1. ‘Markets reacted to RBI hawkish guidance rather than rate cut’

‘Markets reacted to RBI hawkish guidance rather than rate cut’

On the back of a rather hawkish guidance from the RBI, B Prasanna, MD&CEO, ICICI Securities Primary Dealership, expects only one rate cut, at best, in 2015-16.

By: | Published: June 23, 2015 12:02 AM

On the back of a rather hawkish guidance from the RBI, B Prasanna, MD&CEO, ICICI Securities Primary Dealership, expects only one rate cut, at best, in 2015-16. In a interview with Aparna Iyer, Prasanna says bonds with 5-8 year tenures are the best buys now as supply through auctions could be low in this segment. Excerpts:

Bond yields have moved higher after the recent credit policy where there was a cut in the repo rate. Why this dichotomy?

Markets are always forward-looking. While an immediate repo cut was welcome, it was also accompanied by an extremely hawkish guidance on rates, including an upward revision in the January 2016 CPI projection to 6% from 5.8%. RBI clearly signalled that the 25-bps cut was front-loaded. In other words, there remains no room for rate cuts if inflation plays out according to RBI’s trajectory. There was also the subtle change in forward guidance with the statement dropping the accommodation stance. So, markets have reacted to the forward guidance rather than the cut.

What are the factors that will drive further policy easing?

Monsoon outturn and the government’s response to food price shocks, if any, will be major determinants of policy rate. The government’s decision to broadly stick to CACP’s recommendation on MSPs, attempts to tackle pulses inflation through imports and better-than-expected monsoon outcome are all encouraging and positive for the inflation trajectory. If CPI stays below RBI’s projected trajectory during the current year, there could be scope for one further cut. The recent rally in the bond markets is a result of this realisation. External factors like crude prices, Greece bailout resolution and rate normalisation in US are the risk factors.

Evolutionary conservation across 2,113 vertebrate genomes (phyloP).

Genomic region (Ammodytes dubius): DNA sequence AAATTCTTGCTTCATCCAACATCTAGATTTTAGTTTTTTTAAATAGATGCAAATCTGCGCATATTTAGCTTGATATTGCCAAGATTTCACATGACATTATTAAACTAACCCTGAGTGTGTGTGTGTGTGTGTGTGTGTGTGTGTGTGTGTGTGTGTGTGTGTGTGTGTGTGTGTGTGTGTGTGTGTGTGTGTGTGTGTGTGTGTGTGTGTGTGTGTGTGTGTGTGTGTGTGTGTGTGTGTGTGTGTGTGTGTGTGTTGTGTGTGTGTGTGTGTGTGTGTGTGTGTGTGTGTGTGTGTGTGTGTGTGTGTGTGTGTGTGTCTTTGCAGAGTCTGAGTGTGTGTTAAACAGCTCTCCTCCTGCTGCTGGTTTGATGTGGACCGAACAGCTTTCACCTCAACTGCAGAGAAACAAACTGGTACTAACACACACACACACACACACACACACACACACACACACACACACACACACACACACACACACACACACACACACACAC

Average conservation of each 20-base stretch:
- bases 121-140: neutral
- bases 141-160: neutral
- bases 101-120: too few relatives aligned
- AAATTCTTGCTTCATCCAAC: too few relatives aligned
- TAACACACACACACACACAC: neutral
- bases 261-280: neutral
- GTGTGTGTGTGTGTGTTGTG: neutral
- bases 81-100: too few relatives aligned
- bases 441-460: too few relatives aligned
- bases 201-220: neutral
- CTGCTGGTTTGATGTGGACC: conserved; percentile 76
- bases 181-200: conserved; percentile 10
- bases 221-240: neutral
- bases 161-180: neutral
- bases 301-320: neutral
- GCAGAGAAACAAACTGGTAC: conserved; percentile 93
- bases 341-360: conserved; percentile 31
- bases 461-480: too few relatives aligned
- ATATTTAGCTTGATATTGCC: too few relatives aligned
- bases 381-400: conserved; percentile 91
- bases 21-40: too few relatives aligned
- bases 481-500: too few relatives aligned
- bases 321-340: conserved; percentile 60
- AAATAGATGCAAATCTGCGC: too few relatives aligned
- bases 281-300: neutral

But why is the yield curve at such a high spread over the repo rate in an easing cycle?

Demand supply dynamics have changed in the last couple of years and have become less favourable this financial year. First, OMO purchases have been discarded and, instead, RBI has made use of secondary market operations to suck out excess liquidity in the system due to BoP surplus. RBI had absorbed 26% and 28% of gross bond supply in 2011-12 and 2012-13, respectively. Second, foreign investors bought around $15 billion of government bonds, thus absorbing 15% of the gross borrowing in FY15. Since then, there has been no substantial increase in G-Sec limits for FPIs and, in fact, the bond market saw OMO sales totalling 10% of auctioned amount in the last fiscal. The gradual reduction in HTM (to 22% in September) is also affecting banks’ participation in auctions.

There has been devolvement in three consecutive auctions. Are the demand for bonds waning?

Demand for bonds comes from two quarters, one from participants who have regulatory requirements to hold them and other from traders and portfolio managers who take active calls on rates. HTM reduction is affecting bond purchase behaviour of banks. The appetite for Indian bonds remains high among global investors, but the limits are full. Domestic traders do not have the capacity to meet the supply-demand gap created by the absence of RBI & FII purchases without affecting the prices. Banks continue to buy G-Secs and maintain higher-than-required SLR as credit growth is still low. The spillover of lower demand is visible in long bonds because of market participants’ reluctance to add duration in a range-bound market.

Consequently, what would be the trading call right now?

Given that the yield curve is relatively flat beyond five years at an elevated level over the repo rate, I would prefer the 5-8 year segment, which sees the least supply in auctions and also has the advantage of higher carry per unit duration in an easy liquidity environment like the one prevailing currently. People desiring for a bigger bang for the buck could get in to longer duration with the caveat that the trade might underperform during a bull steepening.

When is Federal Reserve likely to tighten? What are your expectations on how global events will impact bond yields?

The Fed is on course to start normalistion of rates later this year and the June policy and accompanying economic projections made it clear that FOMC looks to end this calendar year with at least one 25-bps rate hike. The Fed could look to make the first move in September, but the market has not fully priced in a rate hike before December.

Emerging markets may face the brunt of high volatility, but India is much better positioned among peers to deal with such a situation. Given that FPI limits are full, we may not witness a selloff, but currency and equities could see some correction.

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